YOU'LL need a library card to get the most from the ballets coming to the Orange County Performing Arts Center in the next few months. Maybe a subscription to Netflix as well. So many ambitious adaptations from world lit, all teeming with complex character conflicts and depictions of societies in various stages of decay.
First out of the stacks: John Neumeier's deeply thoughtful and inventive "The Lady of the Camellias," choreographed for the Stuttgart Ballet in 1978 and danced Tuesday in Costa Mesa by Neumeier's Hamburg Ballet, a company rich in powerful dancing actors, if a mite under-rehearsed on this occasion.
Using music by Chopin (on tape, save for a few onstage piano solos by Richard Hoynes), the ballet retells the events in the novel by Alexandre Dumas Jr. for an audience fast on the uptake.
Neumeier is a master of balletic montage, so the relationship between the ill-fated courtesan Marguerite (or Camille, if you like) and her intense, inexperienced lover, Armand, flashes by in the theatrical equivalent of linked dissolves from a film. Subsidiary characters dance while major characters mime -- and we take it all in because split focus is another of this choreographer's accomplishments.
It doesn't hurt that the handsome scenery by Jurgen Rose keeps melting away to show us private moments, hidden relationships, or that the flashback structure of the work (actually a double flashback) keeps major narrative moments and a series of brilliant lovers' duets coming at us in feverish profusion.
Some of those duets belong to a ballet within the ballet: the tragic story of Manon Lescaut and her lover Des Grieux, characters from the 18th century who invade the consciousness of Marguerite and Armand to show them their destinies. But beyond offering a narrative parallel that makes Marguerite's death scene especially imaginative, the Manon sequences represent a testament to the power of ballet as an art form.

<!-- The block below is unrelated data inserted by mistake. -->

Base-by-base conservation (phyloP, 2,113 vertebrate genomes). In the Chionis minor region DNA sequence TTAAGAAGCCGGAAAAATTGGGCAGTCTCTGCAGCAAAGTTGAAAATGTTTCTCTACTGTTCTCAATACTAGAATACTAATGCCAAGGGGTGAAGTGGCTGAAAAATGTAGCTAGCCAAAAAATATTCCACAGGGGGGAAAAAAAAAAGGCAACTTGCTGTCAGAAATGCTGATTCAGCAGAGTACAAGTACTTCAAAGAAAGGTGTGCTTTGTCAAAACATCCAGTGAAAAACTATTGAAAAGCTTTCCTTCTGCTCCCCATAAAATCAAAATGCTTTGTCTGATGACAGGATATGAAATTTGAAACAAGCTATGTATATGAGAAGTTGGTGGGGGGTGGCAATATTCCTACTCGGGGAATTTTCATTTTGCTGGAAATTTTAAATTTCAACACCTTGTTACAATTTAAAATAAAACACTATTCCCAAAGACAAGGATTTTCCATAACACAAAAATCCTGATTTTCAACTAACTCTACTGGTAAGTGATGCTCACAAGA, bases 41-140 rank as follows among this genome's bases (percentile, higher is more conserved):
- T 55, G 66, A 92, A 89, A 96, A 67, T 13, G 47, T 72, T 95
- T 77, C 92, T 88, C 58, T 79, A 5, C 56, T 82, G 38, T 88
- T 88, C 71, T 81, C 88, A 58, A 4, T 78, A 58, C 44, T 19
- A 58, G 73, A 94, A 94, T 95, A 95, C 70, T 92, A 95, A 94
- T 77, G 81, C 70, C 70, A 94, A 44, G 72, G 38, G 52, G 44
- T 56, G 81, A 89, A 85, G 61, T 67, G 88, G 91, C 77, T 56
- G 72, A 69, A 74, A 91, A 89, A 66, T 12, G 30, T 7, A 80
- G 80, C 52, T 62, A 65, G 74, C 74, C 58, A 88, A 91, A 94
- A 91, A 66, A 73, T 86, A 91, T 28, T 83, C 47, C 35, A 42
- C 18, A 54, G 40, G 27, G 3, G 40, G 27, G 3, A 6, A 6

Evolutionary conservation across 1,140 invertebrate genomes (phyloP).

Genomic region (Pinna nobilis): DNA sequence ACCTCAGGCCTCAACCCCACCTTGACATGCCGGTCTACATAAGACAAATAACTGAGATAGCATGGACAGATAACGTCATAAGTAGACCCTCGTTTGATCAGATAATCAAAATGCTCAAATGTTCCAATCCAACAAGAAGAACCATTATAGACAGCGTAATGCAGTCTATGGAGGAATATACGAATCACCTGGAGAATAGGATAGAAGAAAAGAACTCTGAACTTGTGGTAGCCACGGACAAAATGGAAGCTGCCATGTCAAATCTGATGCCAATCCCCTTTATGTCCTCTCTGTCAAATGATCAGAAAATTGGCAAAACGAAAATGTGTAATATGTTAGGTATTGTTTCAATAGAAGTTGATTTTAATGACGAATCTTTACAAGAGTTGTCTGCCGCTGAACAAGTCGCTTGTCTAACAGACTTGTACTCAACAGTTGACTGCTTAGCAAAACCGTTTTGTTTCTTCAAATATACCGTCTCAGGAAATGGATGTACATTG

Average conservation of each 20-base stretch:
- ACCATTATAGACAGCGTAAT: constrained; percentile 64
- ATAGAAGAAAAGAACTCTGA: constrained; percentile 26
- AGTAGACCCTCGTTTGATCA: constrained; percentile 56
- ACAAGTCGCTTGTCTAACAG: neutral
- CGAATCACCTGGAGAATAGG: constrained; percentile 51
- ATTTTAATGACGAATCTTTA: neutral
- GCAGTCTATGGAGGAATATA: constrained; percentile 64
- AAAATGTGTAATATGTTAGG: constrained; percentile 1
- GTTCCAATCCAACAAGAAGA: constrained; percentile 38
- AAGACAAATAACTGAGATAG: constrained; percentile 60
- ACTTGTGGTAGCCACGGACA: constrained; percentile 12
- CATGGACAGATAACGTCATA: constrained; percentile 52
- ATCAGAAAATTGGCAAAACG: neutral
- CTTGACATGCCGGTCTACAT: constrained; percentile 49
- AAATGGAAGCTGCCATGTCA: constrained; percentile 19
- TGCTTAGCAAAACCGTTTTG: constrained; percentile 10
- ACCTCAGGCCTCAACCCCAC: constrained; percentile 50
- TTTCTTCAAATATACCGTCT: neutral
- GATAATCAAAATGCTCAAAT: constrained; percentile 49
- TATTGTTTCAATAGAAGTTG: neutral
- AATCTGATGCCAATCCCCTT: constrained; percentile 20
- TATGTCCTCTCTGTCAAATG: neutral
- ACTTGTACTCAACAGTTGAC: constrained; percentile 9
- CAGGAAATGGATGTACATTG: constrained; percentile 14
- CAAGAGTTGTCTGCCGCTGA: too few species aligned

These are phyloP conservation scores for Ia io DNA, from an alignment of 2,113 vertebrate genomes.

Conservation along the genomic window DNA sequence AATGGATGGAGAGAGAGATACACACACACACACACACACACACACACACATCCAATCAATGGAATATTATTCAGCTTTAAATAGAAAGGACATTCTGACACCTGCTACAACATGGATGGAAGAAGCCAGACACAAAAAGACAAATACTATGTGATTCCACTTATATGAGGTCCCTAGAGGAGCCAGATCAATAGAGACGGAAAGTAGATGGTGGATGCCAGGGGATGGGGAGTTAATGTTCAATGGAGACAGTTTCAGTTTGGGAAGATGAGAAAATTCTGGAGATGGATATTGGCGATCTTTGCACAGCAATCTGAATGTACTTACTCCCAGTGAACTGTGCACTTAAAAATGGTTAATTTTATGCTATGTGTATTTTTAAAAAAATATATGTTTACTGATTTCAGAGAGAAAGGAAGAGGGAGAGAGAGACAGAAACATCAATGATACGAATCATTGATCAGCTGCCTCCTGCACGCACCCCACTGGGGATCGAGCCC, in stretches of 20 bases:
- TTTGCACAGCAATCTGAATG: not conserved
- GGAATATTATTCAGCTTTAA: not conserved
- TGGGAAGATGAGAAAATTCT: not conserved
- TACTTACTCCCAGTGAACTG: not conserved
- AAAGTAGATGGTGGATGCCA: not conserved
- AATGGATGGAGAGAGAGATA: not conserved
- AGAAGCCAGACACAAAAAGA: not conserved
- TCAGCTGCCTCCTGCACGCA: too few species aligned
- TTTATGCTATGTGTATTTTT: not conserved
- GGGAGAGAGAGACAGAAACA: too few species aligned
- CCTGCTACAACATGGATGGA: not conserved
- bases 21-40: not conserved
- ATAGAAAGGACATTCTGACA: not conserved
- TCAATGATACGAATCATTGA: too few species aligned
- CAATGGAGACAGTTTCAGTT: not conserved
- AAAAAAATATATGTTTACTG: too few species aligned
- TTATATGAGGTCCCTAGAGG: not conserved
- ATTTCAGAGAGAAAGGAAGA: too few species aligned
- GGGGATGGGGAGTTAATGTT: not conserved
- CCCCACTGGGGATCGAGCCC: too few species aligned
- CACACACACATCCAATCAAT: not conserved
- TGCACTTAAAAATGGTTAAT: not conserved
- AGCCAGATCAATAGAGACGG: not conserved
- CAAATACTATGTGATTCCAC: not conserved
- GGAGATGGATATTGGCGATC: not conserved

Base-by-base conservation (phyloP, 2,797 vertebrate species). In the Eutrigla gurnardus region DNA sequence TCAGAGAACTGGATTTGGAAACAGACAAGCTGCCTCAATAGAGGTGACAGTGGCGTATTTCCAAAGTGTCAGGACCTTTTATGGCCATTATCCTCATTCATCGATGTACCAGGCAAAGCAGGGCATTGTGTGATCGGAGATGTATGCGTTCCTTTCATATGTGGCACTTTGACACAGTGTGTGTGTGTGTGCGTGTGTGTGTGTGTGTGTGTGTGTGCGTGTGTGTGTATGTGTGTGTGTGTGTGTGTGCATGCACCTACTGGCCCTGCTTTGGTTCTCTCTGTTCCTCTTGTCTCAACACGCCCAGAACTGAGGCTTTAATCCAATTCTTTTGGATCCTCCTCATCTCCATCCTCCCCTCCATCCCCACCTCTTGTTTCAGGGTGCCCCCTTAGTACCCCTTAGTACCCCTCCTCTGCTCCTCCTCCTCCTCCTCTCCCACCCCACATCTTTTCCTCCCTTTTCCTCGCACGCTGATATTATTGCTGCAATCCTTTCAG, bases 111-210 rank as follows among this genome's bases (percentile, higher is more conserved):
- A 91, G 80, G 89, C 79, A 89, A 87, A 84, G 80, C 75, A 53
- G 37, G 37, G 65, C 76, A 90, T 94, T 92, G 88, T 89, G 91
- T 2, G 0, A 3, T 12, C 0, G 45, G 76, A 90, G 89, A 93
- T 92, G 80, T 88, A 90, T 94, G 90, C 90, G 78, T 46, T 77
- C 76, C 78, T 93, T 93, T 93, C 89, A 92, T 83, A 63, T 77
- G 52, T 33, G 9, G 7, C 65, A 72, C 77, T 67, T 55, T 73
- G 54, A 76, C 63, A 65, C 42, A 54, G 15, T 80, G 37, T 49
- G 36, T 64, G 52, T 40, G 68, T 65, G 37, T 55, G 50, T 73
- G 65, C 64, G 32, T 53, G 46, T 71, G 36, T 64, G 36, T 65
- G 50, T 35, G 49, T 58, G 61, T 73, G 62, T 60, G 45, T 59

As in Neumeier's more recent "Nijinsky" (which OCPAC audiences saw in 2004), we watch a dance performance take over the hearts and minds of the protagonists, bringing them face to face with their deepest needs. It is Neumeier's tribute to the core of his life, and reportedly his "Death in Venice" (to be performed this weekend) includes another statement about dance as a transformative obsession.
There are lapses in the nearly three-hour work: divertissement-padding in Act 2, for example, that barely passes as social portraiture. Armand falls (or flings himself) to the floor far too often, even for a high-Romantic firebrand. And there are things that Neumeier fails to do, most notably explain why Armand's father demands that Marguerite abandon his son. Neumeier is extraordinarily resourceful in portraying her feelings during their confrontation, but the hollowness of the scene can't be pasted over.
The ballet was created for the great dramatic ballerina Marcia Haydee and is dedicated to her. And because Marguerite is a star in her Parisian orbit, star casting or presence is an essential component of the role. Joelle Boulogne brings phenomenal stamina to the duets and a winsome vulnerability to the dramatic episodes, but it's easy to overlook her in ensemble scenes -- and that's a problem.
As Armand, Alexandre Riabko develops impressively from a callow, passionate suitor to a deeply wounded and even cruel sensualist, dancing the role's bravura passages thrillingly. Eduardo Bertini partners strongly as Armand's father and does what he can to justify the character's arc from disdain to sympathy. As Manon, Heather Jurgensen artfully evolves from a ballerina giving a stage performance to a projection of Marguerite's all-consuming fears. Otto Bubenicek looks initially effortful in the exposed classical partnering required of Des Grieux but soon settles into a versatile, charismatic performance. Cast as Marguerite's friends, Catherine Dumont (Prudence) and Helene Bouchet (Olympia) make the most of their opportunities. Carsten Jung (Gaston), Susanne Menck (Nanina), Yaroslav Ivanenko (the Duke) and Yohan Stegli (Count N.) are also prominent.
Where: Orange County Performing Arts Center, 600 Town Center Drive, Costa Mesa
When: "The Lady of the Camellias," 7:30 tonight; "Death in Venice," 7:30 p.m. Saturday and 2 p.m. Sunday
Price: $25 to $85
Info: (714) 556-2787 or